tooth wear & diet in paranthropus

Blogging on Peer-Reviewed ResearchThere's been quite a lot of conjecture, over the years, about what our early ancestors ate. Much of the evidence has been indirect: size of teeth, size of chewing muscles (which can be estimated from measurements of the places where muscles attach to the skull), ridges & crests on the skull, & so on. Teeth are very informative – as well as their size & shape, we can gain information from the tiny patterns of wear left from chewing food. (Or cleaning your teeth – my old dentist used to say he could tell if people followed the recommended brushing pattern by looking at wear on their teeth…)

The paper I've just read (Ungar et al., 2008) looked at the teeth of Paranthropus (aka Australopithecus) boisei – given the nickname of 'nutcracker man' because of its huge grinding teeth. Because of this, and the heavily-built cranium & jaw (assumed to be accompanied by very large chewing muscles), most scientists assumed that boisei must have habitually eaten hard or tough, fibrous food that required a lot of chewing. Others proposed an alternative possibility – that such foods may have been an occasional part of the diet, but not the only thing boisei ate.

How to test this hypothesis? Ungar & his co-workers looked at the tiny wear patterns (dental microwear) on boisei teeth, and compared what they found with tooth wear in living primates whose diets are well known. Apparently microwear forms and changes quickly, throughout an individual's life (there must have been something in what my dentist said!), so studying the boisei teeth could give information on what the owners of the teeth had been eating before they died. The team noted that similar analyses of Paranthropus robustus suggested that this species ate hard foods only sometimes, rather than throughout the year, maybe when softer, more preferred foods were in short supply. This observation fitted with something called Liem's Paradox: specialised morphology can allow for a broader diet wherein a species may actively avoid the very foods to which it is adapted when other, more preferred resources are available (Ungar et al., 2008). Now, boisei seems to be even more specialised for eating hard, tough foods than robustus – what would microwear analysis show?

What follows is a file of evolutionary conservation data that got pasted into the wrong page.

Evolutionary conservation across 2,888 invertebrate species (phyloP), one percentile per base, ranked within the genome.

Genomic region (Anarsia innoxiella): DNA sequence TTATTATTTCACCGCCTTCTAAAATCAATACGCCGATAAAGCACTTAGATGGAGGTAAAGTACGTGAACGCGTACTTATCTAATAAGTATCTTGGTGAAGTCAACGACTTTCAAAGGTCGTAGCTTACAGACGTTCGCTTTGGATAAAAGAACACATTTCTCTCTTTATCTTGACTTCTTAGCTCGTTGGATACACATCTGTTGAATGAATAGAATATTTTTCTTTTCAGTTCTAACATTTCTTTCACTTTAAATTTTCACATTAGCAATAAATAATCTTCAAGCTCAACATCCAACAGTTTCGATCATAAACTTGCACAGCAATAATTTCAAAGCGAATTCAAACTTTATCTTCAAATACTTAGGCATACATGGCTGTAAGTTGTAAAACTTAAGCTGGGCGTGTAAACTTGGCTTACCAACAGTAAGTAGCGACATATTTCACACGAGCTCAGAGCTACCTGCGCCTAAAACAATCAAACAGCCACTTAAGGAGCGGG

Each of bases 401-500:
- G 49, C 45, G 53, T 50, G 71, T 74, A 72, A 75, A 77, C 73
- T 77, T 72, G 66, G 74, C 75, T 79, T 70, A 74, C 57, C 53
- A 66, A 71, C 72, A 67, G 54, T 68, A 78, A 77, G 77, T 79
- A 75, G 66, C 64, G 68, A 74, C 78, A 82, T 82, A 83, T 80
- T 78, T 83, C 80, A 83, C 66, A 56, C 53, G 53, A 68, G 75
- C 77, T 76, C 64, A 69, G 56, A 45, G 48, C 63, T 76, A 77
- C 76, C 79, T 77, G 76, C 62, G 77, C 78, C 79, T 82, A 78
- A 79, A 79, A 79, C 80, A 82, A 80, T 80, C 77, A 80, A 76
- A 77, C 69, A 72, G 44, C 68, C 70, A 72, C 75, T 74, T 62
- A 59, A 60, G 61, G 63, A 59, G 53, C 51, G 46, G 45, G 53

The research team analysed microwear patterns from 7 boisei teeth. (many more teeth were available, but the patterns weren't clearly visible.) They compared their data with wear patterns from 2 species of monkey that sometimes eat hard foods and 2 species that eat tough food such as plant stems, plus P. robustus & Australopithecus africanus. (One commentator notes that it's perhaps surprising that the team didn't include modern gorillas in their study, given that mountain gorillas, in particular, have adaptations for eating a tough,fibrous diet.)

Despite their apparent dietary specialisations, the data suggested that none of the boisei individuals had been eating particularly hard or tough foods in the days before they died. Surprisingly, it appeared that of the two robust australopiths, robustus ate much harder foods than boisei! The researchers' conclusion: their data suggest that boisei is an example of Liem's paradox: although this species could eat hard or tough foods if there was nothing else on offer, where softer more palatable foods were available it would preferentially choose them. What a neat piece of palaeontological detective work!

P. Ungar, F. Grine, & M. Teaford (2008) Dental microwear and diet of the Plio-Pleistcene hominin Paranthropus boisei. PLoS ONE 3 (4): e2044, doi:10.1371/journal.pone.0002044


Leave a Reply

Your email address will not be published. Required fields are marked *